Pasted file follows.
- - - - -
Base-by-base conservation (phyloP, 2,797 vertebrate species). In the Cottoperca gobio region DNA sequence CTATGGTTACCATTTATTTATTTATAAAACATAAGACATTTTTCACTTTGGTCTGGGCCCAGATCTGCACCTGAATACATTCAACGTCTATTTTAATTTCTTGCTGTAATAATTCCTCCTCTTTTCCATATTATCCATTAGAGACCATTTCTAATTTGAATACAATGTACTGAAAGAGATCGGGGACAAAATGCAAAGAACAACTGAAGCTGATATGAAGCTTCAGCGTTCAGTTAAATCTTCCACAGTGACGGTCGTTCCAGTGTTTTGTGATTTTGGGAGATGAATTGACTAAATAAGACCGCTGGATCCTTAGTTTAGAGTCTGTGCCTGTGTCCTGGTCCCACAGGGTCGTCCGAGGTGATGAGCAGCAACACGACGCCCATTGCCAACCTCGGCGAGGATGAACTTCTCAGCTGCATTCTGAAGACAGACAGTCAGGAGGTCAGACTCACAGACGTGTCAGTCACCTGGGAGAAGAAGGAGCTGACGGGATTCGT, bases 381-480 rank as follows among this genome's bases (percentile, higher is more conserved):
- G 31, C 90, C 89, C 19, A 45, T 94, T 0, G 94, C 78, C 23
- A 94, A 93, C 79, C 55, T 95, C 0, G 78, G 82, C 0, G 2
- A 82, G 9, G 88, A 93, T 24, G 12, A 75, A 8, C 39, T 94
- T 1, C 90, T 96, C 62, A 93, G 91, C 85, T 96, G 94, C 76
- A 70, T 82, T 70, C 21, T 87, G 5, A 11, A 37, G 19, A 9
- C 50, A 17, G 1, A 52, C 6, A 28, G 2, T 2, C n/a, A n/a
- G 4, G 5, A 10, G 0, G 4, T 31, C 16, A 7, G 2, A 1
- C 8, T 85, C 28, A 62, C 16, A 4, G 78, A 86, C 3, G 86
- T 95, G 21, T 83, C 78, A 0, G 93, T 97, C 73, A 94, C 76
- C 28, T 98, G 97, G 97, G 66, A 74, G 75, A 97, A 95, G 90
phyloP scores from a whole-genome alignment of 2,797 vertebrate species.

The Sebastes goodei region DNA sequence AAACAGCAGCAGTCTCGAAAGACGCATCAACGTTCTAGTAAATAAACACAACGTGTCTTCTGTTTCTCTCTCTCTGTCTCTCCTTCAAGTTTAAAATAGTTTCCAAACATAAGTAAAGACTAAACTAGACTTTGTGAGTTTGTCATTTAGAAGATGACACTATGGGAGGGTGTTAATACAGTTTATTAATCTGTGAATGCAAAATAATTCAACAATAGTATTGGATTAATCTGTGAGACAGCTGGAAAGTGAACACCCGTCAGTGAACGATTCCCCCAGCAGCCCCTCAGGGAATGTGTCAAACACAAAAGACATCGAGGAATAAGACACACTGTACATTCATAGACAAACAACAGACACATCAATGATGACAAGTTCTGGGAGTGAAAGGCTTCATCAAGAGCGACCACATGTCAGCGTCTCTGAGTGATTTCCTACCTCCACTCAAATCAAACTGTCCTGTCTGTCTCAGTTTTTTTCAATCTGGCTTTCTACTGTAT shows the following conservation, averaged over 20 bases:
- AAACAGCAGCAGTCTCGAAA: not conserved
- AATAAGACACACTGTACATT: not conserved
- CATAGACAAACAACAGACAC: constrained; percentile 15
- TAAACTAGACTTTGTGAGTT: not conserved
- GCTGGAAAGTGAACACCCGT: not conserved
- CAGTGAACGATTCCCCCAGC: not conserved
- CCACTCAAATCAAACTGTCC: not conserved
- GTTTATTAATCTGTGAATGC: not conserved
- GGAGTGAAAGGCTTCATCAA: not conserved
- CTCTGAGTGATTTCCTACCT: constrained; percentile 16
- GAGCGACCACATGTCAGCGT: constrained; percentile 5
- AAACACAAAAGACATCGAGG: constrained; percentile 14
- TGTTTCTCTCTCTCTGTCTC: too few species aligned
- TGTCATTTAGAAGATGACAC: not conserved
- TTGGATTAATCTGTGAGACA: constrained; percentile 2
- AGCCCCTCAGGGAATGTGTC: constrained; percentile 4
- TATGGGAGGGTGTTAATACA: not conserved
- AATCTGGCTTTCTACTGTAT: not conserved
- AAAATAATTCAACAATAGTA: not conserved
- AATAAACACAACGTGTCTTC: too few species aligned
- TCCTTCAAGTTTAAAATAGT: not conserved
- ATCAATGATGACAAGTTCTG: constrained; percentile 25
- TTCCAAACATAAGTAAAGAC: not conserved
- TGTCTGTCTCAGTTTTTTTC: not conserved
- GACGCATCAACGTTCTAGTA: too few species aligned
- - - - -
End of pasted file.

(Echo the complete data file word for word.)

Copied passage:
Base-by-base conservation (phyloP, 2,797 vertebrate species). In the Cottoperca gobio region DNA sequence CTATGGTTACCATTTATTTATTTATAAAACATAAGACATTTTTCACTTTGGTCTGGGCCCAGATCTGCACCTGAATACATTCAACGTCTATTTTAATTTCTTGCTGTAATAATTCCTCCTCTTTTCCATATTATCCATTAGAGACCATTTCTAATTTGAATACAATGTACTGAAAGAGATCGGGGACAAAATGCAAAGAACAACTGAAGCTGATATGAAGCTTCAGCGTTCAGTTAAATCTTCCACAGTGACGGTCGTTCCAGTGTTTTGTGATTTTGGGAGATGAATTGACTAAATAAGACCGCTGGATCCTTAGTTTAGAGTCTGTGCCTGTGTCCTGGTCCCACAGGGTCGTCCGAGGTGATGAGCAGCAACACGACGCCCATTGCCAACCTCGGCGAGGATGAACTTCTCAGCTGCATTCTGAAGACAGACAGTCAGGAGGTCAGACTCACAGACGTGTCAGTCACCTGGGAGAAGAAGGAGCTGACGGGATTCGT, bases 381-480 rank as follows among this genome's bases (percentile, higher is more conserved):
- G 31, C 90, C 89, C 19, A 45, T 94, T 0, G 94, C 78, C 23
- A 94, A 93, C 79, C 55, T 95, C 0, G 78, G 82, C 0, G 2
- A 82, G 9, G 88, A 93, T 24, G 12, A 75, A 8, C 39, T 94
- T 1, C 90, T 96, C 62, A 93, G 91, C 85, T 96, G 94, C 76
- A 70, T 82, T 70, C 21, T 87, G 5, A 11, A 37, G 19, A 9
- C 50, A 17, G 1, A 52, C 6, A 28, G 2, T 2, C n/a, A n/a
- G 4, G 5, A 10, G 0, G 4, T 31, C 16, A 7, G 2, A 1
- C 8, T 85, C 28, A 62, C 16, A 4, G 78, A 86, C 3, G 86
- T 95, G 21, T 83, C 78, A 0, G 93, T 97, C 73, A 94, C 76
- C 28, T 98, G 97, G 97, G 66, A 74, G 75, A 97, A 95, G 90
phyloP scores from a whole-genome alignment of 2,797 vertebrate species.

The Sebastes goodei region DNA sequence AAACAGCAGCAGTCTCGAAAGACGCATCAACGTTCTAGTAAATAAACACAACGTGTCTTCTGTTTCTCTCTCTCTGTCTCTCCTTCAAGTTTAAAATAGTTTCCAAACATAAGTAAAGACTAAACTAGACTTTGTGAGTTTGTCATTTAGAAGATGACACTATGGGAGGGTGTTAATACAGTTTATTAATCTGTGAATGCAAAATAATTCAACAATAGTATTGGATTAATCTGTGAGACAGCTGGAAAGTGAACACCCGTCAGTGAACGATTCCCCCAGCAGCCCCTCAGGGAATGTGTCAAACACAAAAGACATCGAGGAATAAGACACACTGTACATTCATAGACAAACAACAGACACATCAATGATGACAAGTTCTGGGAGTGAAAGGCTTCATCAAGAGCGACCACATGTCAGCGTCTCTGAGTGATTTCCTACCTCCACTCAAATCAAACTGTCCTGTCTGTCTCAGTTTTTTTCAATCTGGCTTTCTACTGTAT shows the following conservation, averaged over 20 bases:
- AAACAGCAGCAGTCTCGAAA: not conserved
- AATAAGACACACTGTACATT: not conserved
- CATAGACAAACAACAGACAC: constrained; percentile 15
- TAAACTAGACTTTGTGAGTT: not conserved
- GCTGGAAAGTGAACACCCGT: not conserved
- CAGTGAACGATTCCCCCAGC: not conserved
- CCACTCAAATCAAACTGTCC: not conserved
- GTTTATTAATCTGTGAATGC: not conserved
- GGAGTGAAAGGCTTCATCAA: not conserved
- CTCTGAGTGATTTCCTACCT: constrained; percentile 16
- GAGCGACCACATGTCAGCGT: constrained; percentile 5
- AAACACAAAAGACATCGAGG: constrained; percentile 14
- TGTTTCTCTCTCTCTGTCTC: too few species aligned
- TGTCATTTAGAAGATGACAC: not conserved
- TTGGATTAATCTGTGAGACA: constrained; percentile 2
- AGCCCCTCAGGGAATGTGTC: constrained; percentile 4
- TATGGGAGGGTGTTAATACA: not conserved
- AATCTGGCTTTCTACTGTAT: not conserved
- AAAATAATTCAACAATAGTA: not conserved
- AATAAACACAACGTGTCTTC: too few species aligned
- TCCTTCAAGTTTAAAATAGT: not conserved
- ATCAATGATGACAAGTTCTG: constrained; percentile 25
- TTCCAAACATAAGTAAAGAC: not conserved
- TGTCTGTCTCAGTTTTTTTC: not conserved
- GACGCATCAACGTTCTAGTA: too few species aligned